The running joke is that Boo, a brave little girl who finds life on the other side of the closet more exciting than her real domestic life, is an enchanting innocent who's blissfully oblivious to the dangers that she faces–and the mess she creates wherever she goes.

Central to the success of Monsters, Inc. is the colorful menagerie of monsters, in terms of size, shape, personality. Hence, Sulley is a furry, 8-foot-tall, 800-pound monster (the last thing a kid hopes to find in his/her closet), yet hidden beneath the vast, intimidating exterior is a teddy bear with inner gentility and warm personality. Similarly, Mike, Sulley's Scare Assistant, is a one-eyed, lime-green creature that, despite his looks, is sensitive, quick-witted, and even romantic.

Adding immeasurable color and interest to what's basically a very slender yarn (even by animation standards) is a collection of creatures, each of which has at least one encounter with the central duo. Reliable indie actor Steve Buscemi, who usually plays losers (Fargo, Ghost World) brings his singular talent, humor, and chicanery to the role of Randall Boggs, a slippery, eight-limbed character. A creepy, lizard-like monster, Randall would stop at nothing to become the new top Scarer (the scores are continuously tabulated and publicly posted on a big board), even if it means sullying Sulley's reputation. Roz (Peterson) is the company's dedicated and dyspeptic Dispatch Manager, who's a stickler for details and paperwork.

Arguably the most distinctive voice is provided by James Coburn (who sounds like the late John Huston) as Henry J. Waternoose, the paternal crab-like CEO of Monsters, Inc., who is prepared to do what's necessary, and in the process takes some desperate measures, to save the company that has belonged to his family for many generations. A relevant idea informs Waternoose's current energy and business crisis, namely, that times have changed and kids are no longer as easily scared as they used to be.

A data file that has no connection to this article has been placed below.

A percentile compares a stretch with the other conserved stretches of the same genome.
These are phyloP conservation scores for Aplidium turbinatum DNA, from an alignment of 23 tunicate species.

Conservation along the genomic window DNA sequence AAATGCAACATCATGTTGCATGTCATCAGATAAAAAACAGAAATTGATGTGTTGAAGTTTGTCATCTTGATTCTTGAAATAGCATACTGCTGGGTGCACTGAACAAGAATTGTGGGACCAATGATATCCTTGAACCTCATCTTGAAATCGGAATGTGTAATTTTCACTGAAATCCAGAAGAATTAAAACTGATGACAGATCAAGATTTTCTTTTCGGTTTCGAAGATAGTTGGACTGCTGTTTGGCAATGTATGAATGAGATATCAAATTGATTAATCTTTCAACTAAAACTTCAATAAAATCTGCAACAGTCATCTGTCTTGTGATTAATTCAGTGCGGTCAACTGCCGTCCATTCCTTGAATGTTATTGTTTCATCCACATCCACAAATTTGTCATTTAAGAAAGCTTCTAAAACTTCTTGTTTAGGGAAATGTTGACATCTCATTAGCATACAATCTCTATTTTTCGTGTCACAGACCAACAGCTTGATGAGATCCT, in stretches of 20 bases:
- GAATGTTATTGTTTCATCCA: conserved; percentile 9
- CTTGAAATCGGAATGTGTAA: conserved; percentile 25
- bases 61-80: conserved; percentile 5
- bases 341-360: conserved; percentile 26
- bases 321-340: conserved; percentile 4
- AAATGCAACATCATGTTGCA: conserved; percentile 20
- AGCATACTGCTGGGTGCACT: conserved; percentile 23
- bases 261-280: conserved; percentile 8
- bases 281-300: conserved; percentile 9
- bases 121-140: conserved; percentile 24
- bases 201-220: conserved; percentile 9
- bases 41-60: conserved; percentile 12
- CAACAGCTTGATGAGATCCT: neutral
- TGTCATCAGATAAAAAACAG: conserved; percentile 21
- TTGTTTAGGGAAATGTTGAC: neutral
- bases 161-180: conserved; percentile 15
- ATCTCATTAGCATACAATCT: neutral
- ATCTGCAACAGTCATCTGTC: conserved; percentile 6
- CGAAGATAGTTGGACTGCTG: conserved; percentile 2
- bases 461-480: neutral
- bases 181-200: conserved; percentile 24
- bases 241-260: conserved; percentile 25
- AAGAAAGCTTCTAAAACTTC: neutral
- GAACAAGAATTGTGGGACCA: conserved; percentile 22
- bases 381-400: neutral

The “feminine mystique” factor is embodied by Celia (Tilly, using her sexy voice at its most shrieking tones), the highly-spirited, one-eyed, serpent-haired receptionist, who's lusting after for her “googley bear” Mike–and doesn't take no as an answer.

A nice intergenerational link between Monsters, Inc. and similar pictures of yesteryear is provided by Frank Oz, the famed Piggy and Muppet master creator, who does a brief turn here as Fungus, Randall's constantly worried Scare Assistant.

Tremendous care and attention to detail mark every aspect of the production, which utilizes 22 different sets, from Boo's multicolored bedroom to a trendy Sushi eatery to a remote blizzard-bound home in the Himalayas, where a lonely creature named Yeti (Ratzenberger) rolls out a welcome mat when Sulley and Mike pay an unexpected visit to the human world. Special kudos also go to production designers Harley Jessup and Bob Pauley, for creating a 1960s-looking industrial town, with various assembly-line factories, and for an imaginative “Scare Floor” and “door vaults” that include 5.7 million individual and identifiable closet doors on hundreds of miles-long conveyor belts.

Monsters, Inc. lacks the postmodern wit and self-reflexive sophistication of DreamWorks's Shrek, a box-office bonanza that made Disney (and Michael Eisner) the target of both verbal and visual jokes and appealed to both young and adult viewers. However, despite a simpler, straightforward tale and occasionally monotonous moments (particularly in the central reel), the new movie still delivers the basic goods expected of a Disney/Pixar state-of-the-art fare.